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Being placed under arrest may seem like the last thing you ever thought would or could happen. The implications for your life may be catastrophic.

Law enforcement agencies have rules they must abide by when arresting you. Before you resign yourself to being arrested, you should understand the implications of procedural errors in a police investigation. One of the most significant violations that may help set you free is failing to recite the Miranda warning. Get a firm grasp on exactly what this passage means for your criminal record.

Constitutional Rights

Those who authored the Constitution did so after enduring unfair treatment and hardship in their homeland. Under British rule, citizens were often forced to give up land, money and property if those in power wanted them. People falsely accused of crimes were not given any latitude to prove their innocence and were instead punished as guilty without incident. When those same people came to America, they vowed that things would be different and that citizens would not be forced to submit to the whims of those in authority. Thus, the constitutional rights that go along with an arrest were born.

A Brief History of Miranda

The concept for the Miranda rights was the result of a Supreme Court case that ruled against Arizona police for forcing a suspect into confessing things he did not do. Ernesto Miranda was arrested for stealing $8.00, and hours later, he admitted to far more extreme crimes of assault and kidnapping. The conditions he was subjected to worked against him, and he felt like he had no choice. The Miranda rights became a federal law after this case, and all law enforcement agencies must not only recite them to those being detained, but they must abide by them if a suspect invokes them.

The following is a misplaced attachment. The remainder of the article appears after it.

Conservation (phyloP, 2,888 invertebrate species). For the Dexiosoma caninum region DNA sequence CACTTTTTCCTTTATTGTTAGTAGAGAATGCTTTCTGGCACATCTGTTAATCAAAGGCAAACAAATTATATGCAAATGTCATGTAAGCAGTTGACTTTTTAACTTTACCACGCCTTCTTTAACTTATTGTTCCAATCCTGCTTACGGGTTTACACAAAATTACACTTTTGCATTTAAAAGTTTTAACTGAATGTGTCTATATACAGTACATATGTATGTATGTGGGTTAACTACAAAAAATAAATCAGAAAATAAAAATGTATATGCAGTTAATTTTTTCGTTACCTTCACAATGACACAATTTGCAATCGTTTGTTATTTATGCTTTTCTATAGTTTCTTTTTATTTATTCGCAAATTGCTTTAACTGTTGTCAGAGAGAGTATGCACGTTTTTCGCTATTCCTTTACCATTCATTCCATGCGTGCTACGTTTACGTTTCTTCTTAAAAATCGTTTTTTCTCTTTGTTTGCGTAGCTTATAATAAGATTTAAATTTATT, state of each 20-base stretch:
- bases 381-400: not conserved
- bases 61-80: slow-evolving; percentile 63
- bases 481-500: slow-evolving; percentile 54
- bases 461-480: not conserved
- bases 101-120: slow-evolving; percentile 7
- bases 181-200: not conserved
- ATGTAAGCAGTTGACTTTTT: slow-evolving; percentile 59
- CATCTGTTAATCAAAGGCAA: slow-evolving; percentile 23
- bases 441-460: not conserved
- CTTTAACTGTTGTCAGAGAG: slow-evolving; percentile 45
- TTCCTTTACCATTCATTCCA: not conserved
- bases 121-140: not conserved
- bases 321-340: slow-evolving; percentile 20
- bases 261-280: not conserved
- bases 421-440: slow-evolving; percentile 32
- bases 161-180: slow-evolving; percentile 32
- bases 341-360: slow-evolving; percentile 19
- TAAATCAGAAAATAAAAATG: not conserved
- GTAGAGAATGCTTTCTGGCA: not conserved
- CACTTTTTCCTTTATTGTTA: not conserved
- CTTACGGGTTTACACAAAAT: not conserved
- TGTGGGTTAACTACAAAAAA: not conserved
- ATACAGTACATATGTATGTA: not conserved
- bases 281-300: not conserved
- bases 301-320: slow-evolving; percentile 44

Miranda Rights 

Miranda allows you to:

  • Remain silent against police questioning. Once the police indicate that they are detaining you, this provision allows you to stop answering their questions without fear of reprisal. The reason for this is that anything you say can be placed on the record and used in court against you.
  • Ask for an attorney’s help. At any point after detainment, you may ask for a legal representative to help your defense. Once you ask for this, the police can no longer attempt to question you.
  • Provide an attorney for a nominal fee. You have the right to an attorney, but what if you cannot afford one? Miranda allows you to request the court appoint a lawyer to represent you in criminal matters.

The basic provisions of Miranda are critical to the American justice system. A criminal defense attorney in San Francisco, CA can provide more in-depth information.

Thanks to the Morales Law Firm for their insight into criminal law and what your Miranda Rights mean.

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